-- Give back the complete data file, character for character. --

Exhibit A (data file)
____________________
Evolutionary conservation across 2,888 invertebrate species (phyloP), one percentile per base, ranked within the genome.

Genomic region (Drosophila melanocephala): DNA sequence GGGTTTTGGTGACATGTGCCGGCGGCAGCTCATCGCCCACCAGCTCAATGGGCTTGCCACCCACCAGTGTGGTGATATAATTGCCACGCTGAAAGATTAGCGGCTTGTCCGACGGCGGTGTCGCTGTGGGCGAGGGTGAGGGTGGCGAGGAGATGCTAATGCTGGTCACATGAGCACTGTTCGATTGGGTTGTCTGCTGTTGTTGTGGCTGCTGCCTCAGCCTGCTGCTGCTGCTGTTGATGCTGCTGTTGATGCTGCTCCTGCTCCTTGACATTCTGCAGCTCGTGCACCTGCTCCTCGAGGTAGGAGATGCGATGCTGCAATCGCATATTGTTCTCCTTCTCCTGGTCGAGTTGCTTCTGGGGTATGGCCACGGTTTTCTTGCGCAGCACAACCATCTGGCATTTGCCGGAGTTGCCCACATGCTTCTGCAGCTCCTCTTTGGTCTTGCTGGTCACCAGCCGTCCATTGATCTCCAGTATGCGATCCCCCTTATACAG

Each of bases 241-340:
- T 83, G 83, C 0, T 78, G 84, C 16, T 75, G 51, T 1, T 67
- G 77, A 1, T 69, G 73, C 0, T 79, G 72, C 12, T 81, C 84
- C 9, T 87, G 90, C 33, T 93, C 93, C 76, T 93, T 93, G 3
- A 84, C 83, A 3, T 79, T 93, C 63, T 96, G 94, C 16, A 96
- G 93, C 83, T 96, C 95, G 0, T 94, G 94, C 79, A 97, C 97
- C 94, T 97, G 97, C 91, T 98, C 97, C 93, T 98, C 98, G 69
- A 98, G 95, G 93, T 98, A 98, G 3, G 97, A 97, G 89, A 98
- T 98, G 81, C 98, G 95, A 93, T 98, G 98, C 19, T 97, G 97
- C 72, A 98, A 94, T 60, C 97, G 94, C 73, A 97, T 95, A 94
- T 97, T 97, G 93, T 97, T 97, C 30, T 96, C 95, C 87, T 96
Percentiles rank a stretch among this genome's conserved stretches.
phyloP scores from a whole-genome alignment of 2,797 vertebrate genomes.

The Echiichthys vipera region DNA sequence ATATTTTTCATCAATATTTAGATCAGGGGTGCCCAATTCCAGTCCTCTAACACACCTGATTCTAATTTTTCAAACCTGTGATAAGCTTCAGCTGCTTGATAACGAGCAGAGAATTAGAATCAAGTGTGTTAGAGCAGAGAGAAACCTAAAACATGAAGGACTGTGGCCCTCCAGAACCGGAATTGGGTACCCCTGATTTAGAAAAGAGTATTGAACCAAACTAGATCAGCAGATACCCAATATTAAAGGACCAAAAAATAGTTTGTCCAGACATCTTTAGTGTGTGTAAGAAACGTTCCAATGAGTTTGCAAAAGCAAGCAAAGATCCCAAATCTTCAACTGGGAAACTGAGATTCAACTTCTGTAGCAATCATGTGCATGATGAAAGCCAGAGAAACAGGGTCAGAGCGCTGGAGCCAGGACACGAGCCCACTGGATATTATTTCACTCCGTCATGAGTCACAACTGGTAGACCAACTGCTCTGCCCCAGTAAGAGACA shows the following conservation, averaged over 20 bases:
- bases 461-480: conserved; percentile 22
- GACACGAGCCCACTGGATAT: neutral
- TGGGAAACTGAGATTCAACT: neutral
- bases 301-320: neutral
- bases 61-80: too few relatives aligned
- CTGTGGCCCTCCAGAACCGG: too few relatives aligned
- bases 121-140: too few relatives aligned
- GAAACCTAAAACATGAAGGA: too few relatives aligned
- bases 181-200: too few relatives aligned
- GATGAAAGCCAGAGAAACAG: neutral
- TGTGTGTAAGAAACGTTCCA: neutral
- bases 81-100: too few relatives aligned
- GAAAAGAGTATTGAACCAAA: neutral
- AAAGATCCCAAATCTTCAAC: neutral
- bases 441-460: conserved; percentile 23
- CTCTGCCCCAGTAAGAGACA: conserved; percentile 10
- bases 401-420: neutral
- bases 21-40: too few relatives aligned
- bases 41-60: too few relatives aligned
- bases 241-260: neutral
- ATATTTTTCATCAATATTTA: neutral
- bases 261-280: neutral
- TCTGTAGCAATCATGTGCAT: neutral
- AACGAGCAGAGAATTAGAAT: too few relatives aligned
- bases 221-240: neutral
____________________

Evolutionary conservation across 2,888 invertebrate species (phyloP), one percentile per base, ranked within the genome.

Genomic region (Drosophila melanocephala): DNA sequence GGGTTTTGGTGACATGTGCCGGCGGCAGCTCATCGCCCACCAGCTCAATGGGCTTGCCACCCACCAGTGTGGTGATATAATTGCCACGCTGAAAGATTAGCGGCTTGTCCGACGGCGGTGTCGCTGTGGGCGAGGGTGAGGGTGGCGAGGAGATGCTAATGCTGGTCACATGAGCACTGTTCGATTGGGTTGTCTGCTGTTGTTGTGGCTGCTGCCTCAGCCTGCTGCTGCTGCTGTTGATGCTGCTGTTGATGCTGCTCCTGCTCCTTGACATTCTGCAGCTCGTGCACCTGCTCCTCGAGGTAGGAGATGCGATGCTGCAATCGCATATTGTTCTCCTTCTCCTGGTCGAGTTGCTTCTGGGGTATGGCCACGGTTTTCTTGCGCAGCACAACCATCTGGCATTTGCCGGAGTTGCCCACATGCTTCTGCAGCTCCTCTTTGGTCTTGCTGGTCACCAGCCGTCCATTGATCTCCAGTATGCGATCCCCCTTATACAG

Each of bases 241-340:
- T 83, G 83, C 0, T 78, G 84, C 16, T 75, G 51, T 1, T 67
- G 77, A 1, T 69, G 73, C 0, T 79, G 72, C 12, T 81, C 84
- C 9, T 87, G 90, C 33, T 93, C 93, C 76, T 93, T 93, G 3
- A 84, C 83, A 3, T 79, T 93, C 63, T 96, G 94, C 16, A 96
- G 93, C 83, T 96, C 95, G 0, T 94, G 94, C 79, A 97, C 97
- C 94, T 97, G 97, C 91, T 98, C 97, C 93, T 98, C 98, G 69
- A 98, G 95, G 93, T 98, A 98, G 3, G 97, A 97, G 89, A 98
- T 98, G 81, C 98, G 95, A 93, T 98, G 98, C 19, T 97, G 97
- C 72, A 98, A 94, T 60, C 97, G 94, C 73, A 97, T 95, A 94
- T 97, T 97, G 93, T 97, T 97, C 30, T 96, C 95, C 87, T 96
Percentiles rank a stretch among this genome's conserved stretches.
phyloP scores from a whole-genome alignment of 2,797 vertebrate genomes.

The Echiichthys vipera region DNA sequence ATATTTTTCATCAATATTTAGATCAGGGGTGCCCAATTCCAGTCCTCTAACACACCTGATTCTAATTTTTCAAACCTGTGATAAGCTTCAGCTGCTTGATAACGAGCAGAGAATTAGAATCAAGTGTGTTAGAGCAGAGAGAAACCTAAAACATGAAGGACTGTGGCCCTCCAGAACCGGAATTGGGTACCCCTGATTTAGAAAAGAGTATTGAACCAAACTAGATCAGCAGATACCCAATATTAAAGGACCAAAAAATAGTTTGTCCAGACATCTTTAGTGTGTGTAAGAAACGTTCCAATGAGTTTGCAAAAGCAAGCAAAGATCCCAAATCTTCAACTGGGAAACTGAGATTCAACTTCTGTAGCAATCATGTGCATGATGAAAGCCAGAGAAACAGGGTCAGAGCGCTGGAGCCAGGACACGAGCCCACTGGATATTATTTCACTCCGTCATGAGTCACAACTGGTAGACCAACTGCTCTGCCCCAGTAAGAGACA shows the following conservation, averaged over 20 bases:
- bases 461-480: conserved; percentile 22
- GACACGAGCCCACTGGATAT: neutral
- TGGGAAACTGAGATTCAACT: neutral
- bases 301-320: neutral
- bases 61-80: too few relatives aligned
- CTGTGGCCCTCCAGAACCGG: too few relatives aligned
- bases 121-140: too few relatives aligned
- GAAACCTAAAACATGAAGGA: too few relatives aligned
- bases 181-200: too few relatives aligned
- GATGAAAGCCAGAGAAACAG: neutral
- TGTGTGTAAGAAACGTTCCA: neutral
- bases 81-100: too few relatives aligned
- GAAAAGAGTATTGAACCAAA: neutral
- AAAGATCCCAAATCTTCAAC: neutral
- bases 441-460: conserved; percentile 23
- CTCTGCCCCAGTAAGAGACA: conserved; percentile 10
- bases 401-420: neutral
- bases 21-40: too few relatives aligned
- bases 41-60: too few relatives aligned
- bases 241-260: neutral
- ATATTTTTCATCAATATTTA: neutral
- bases 261-280: neutral
- TCTGTAGCAATCATGTGCAT: neutral
- AACGAGCAGAGAATTAGAAT: too few relatives aligned
- bases 221-240: neutral